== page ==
Rep. Bennie G. Thompson had called for greater resources toward election security.
Rep. Bennie G. Thompson had called for greater resources toward election security.

Lawmakers applauded the inclusion of $380 million for election security in the FY2018 Omnibus Appropriations Act passed by the House Thursday but called the funding just the beginning while rights activists expressed dismay that the CLOUD Act tacked onto the end of the bill.

“With the inclusion of election security funds, Congress is finally starting to recognize that protecting our elections must be a national security priority,” said Rep. Bennie G. Thompson, D-Miss., ranking member of the House Committee on Homeland Security, who called the House's action a “bipartisan rejection of President Trump's appalling budget” and the gateway to replacing voting machines and using paper ballots. “The use of paper ballots is a bipartisan priority and is the prime recommendation of House Democrats' Election Security Task Force.”

Calling the funds for election security “just down payment towards securing our elections,” Thompson said in a statement that “continued investment will be necessary to keep up with technology and ever-changing threats.”

While securing “elections is not cheap,” he said, “but the integrity of our democracy is at stake.”

Thompson has been an advocate for securing additional monies to harden and protect voting systems and has expressed frustration that the administration and some members of the GOP have not been aggressive enough in addressing the vulnerability of U.S. elections, particularly after Russia interfered in 2016. If the U.S. falls short in addressing election security, “Russia will continue to interfere in our election for years to come,” Thompson said.

The Committee on House Administration Democrats - Ranking Member Robert A. Brady, D-Pa., Rep. Zoe Lofgren, D-Calif., and Rep. Jamie Raskin, D-Md.,- praised “Democratic leadership and budget negotiators for securing this much-needed funding for the Election Assistance Commission to help states upgrade their most at-risk voting equipment.”

Since “the Election Assistance Commission is the only federal agency charged with making American elections more secure, accessible, accurate, and transparent,” they said in a statement, “it is vital to helping states understand and respond to the threats confronting their election infrastructure, and for years, the EAC has worked diligently – despite a bare-bones budget – to provide guidance on cybersecurity and election technology.” 

The bill's passage came on the heels of the Senate Intelligence Committee releasing a six-point plan to boost election security that centers on increasing deterrence capabilities and better communications between the federal and state levels.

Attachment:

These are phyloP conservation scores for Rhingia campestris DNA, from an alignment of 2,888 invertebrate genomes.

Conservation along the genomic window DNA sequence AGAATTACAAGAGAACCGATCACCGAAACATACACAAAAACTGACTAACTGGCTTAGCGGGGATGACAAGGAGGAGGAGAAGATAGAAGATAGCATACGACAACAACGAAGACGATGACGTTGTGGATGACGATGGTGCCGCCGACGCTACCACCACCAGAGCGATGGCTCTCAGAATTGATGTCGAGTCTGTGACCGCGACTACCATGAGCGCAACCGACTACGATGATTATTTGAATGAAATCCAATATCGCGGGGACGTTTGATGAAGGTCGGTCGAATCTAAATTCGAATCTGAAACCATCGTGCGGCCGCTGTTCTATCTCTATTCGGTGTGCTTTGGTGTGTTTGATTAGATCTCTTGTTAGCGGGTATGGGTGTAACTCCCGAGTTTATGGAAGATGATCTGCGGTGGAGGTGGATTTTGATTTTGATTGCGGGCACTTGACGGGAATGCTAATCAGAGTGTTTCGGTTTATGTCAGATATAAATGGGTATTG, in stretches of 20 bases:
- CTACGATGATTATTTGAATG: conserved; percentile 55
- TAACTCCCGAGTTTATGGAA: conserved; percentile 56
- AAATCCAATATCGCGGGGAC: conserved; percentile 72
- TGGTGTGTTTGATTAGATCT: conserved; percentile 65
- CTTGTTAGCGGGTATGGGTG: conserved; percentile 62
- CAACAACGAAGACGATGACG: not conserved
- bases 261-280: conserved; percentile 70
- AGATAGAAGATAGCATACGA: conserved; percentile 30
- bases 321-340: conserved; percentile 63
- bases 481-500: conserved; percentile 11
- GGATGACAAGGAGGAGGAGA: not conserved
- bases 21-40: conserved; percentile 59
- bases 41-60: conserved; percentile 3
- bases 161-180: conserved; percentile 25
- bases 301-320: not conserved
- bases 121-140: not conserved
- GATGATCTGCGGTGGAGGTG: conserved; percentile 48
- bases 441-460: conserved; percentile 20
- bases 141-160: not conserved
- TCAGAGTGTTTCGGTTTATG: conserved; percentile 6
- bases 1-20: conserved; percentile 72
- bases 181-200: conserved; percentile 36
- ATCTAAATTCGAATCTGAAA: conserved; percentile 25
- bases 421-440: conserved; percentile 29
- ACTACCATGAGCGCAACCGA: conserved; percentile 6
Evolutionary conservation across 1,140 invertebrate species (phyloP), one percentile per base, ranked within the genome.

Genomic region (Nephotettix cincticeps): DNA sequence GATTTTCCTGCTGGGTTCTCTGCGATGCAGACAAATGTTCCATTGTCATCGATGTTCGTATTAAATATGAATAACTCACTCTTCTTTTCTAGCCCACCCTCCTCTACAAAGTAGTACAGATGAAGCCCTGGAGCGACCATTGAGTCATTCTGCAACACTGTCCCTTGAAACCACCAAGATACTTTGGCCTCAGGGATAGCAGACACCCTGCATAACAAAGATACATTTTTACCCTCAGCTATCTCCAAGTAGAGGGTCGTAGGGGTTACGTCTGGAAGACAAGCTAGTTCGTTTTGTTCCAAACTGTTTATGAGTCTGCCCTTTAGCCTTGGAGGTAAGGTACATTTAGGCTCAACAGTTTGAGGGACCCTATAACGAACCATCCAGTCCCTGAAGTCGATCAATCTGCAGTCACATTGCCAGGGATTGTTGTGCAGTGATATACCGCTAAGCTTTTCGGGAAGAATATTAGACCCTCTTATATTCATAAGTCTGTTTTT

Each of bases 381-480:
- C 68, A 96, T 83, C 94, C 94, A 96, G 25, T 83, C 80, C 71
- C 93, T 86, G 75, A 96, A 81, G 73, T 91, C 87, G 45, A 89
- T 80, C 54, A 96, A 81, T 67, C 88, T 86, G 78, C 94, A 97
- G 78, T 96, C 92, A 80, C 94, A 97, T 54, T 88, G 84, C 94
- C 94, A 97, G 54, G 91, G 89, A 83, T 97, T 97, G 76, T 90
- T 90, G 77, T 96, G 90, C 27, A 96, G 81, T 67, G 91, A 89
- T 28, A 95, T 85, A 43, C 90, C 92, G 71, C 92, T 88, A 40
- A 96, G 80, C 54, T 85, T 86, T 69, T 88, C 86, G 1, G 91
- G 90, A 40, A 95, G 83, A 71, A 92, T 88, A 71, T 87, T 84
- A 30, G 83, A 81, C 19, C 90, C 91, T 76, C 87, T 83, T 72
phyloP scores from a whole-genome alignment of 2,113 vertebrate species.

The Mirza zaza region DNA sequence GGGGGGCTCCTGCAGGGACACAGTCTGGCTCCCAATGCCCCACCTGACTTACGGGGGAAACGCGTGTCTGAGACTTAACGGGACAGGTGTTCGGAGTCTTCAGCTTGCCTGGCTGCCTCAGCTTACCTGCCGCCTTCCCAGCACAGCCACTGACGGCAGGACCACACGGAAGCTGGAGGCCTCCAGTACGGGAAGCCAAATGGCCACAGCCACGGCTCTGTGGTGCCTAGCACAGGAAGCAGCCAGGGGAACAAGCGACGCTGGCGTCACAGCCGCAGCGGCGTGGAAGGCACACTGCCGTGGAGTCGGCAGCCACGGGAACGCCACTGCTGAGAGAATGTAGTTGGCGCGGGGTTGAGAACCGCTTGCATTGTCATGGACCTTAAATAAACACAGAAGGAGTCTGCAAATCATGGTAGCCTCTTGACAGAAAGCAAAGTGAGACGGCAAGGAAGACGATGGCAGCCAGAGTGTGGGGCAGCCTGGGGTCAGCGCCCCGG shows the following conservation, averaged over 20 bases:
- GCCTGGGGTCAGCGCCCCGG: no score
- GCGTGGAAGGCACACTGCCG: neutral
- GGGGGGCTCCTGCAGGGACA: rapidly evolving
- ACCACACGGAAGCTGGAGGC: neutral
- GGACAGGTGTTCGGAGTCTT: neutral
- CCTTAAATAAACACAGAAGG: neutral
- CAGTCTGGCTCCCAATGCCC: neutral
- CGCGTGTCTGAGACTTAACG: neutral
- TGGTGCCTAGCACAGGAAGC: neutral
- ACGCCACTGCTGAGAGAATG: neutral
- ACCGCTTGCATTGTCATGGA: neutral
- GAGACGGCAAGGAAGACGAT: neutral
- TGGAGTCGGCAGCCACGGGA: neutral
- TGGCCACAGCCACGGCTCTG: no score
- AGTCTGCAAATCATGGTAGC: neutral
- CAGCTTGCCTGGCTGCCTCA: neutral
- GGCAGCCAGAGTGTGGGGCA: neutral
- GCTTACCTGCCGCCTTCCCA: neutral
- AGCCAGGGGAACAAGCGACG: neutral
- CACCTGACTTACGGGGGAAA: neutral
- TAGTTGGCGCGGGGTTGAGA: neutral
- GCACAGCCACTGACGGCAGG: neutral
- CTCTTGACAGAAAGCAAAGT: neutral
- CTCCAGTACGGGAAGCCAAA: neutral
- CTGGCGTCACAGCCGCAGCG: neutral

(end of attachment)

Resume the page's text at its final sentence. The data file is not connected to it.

While lawmakers rejoiced over a larger budget for election security, rights activists took them to task for inserting the CLOUD Act, which will significantly amend the at the Electronic Communications Privacy Act (ECPA) but falls short on privacy protections, at the end of the 2,232-page bill.

"While the passage of the CLOUD Act will help the U.S. Department of Justice and foreign governments access evidence and communications content held outside of the U.S., it's a shame that the bill does nothing to extend long-overdue privacy rights for the digital age to ordinary Americans. This is a lost opportunity for what could have been a win-win-win, especially at a time when Congress should be looking for clear ways to protect the privacy of Americans' data," Center for Democracy & Technology (CDT) Vice President for Policy Chris Calabrese said in a statement. "While it's too late to include in this spending bill, the Senate should take up the Email Privacy Act to complement this legislation."

The bill leaves it "in the hands of the Department of Justice to determine whether countries that have weak surveillance standards and procedures will be empowered to serve direct surveillance demands on U.S. providers," according to Greg Nojeim, director of CDT's Freedom, Security & Technology Project. "DOJ could use this legislation to diminish privacy rights worldwide or to persuade other governments to raise their surveillance standards in order to qualify for an agreement. We fear the U.S. Congress hasn't done enough to require DOJ to make the right decisions."

Fight for the Future Deputy Campaign Director Evan Greer said in a release, “The CLOUD Act would recklessly expose the sensitive information that we entrust with big tech companies, creating loopholes for police in the U.S. and other countries to access our information without judicial oversight.”

She said the act effectively “creates an end-run around the Fourth Amendment and endangers all internet users' basic right to privacy, security, and free expression.”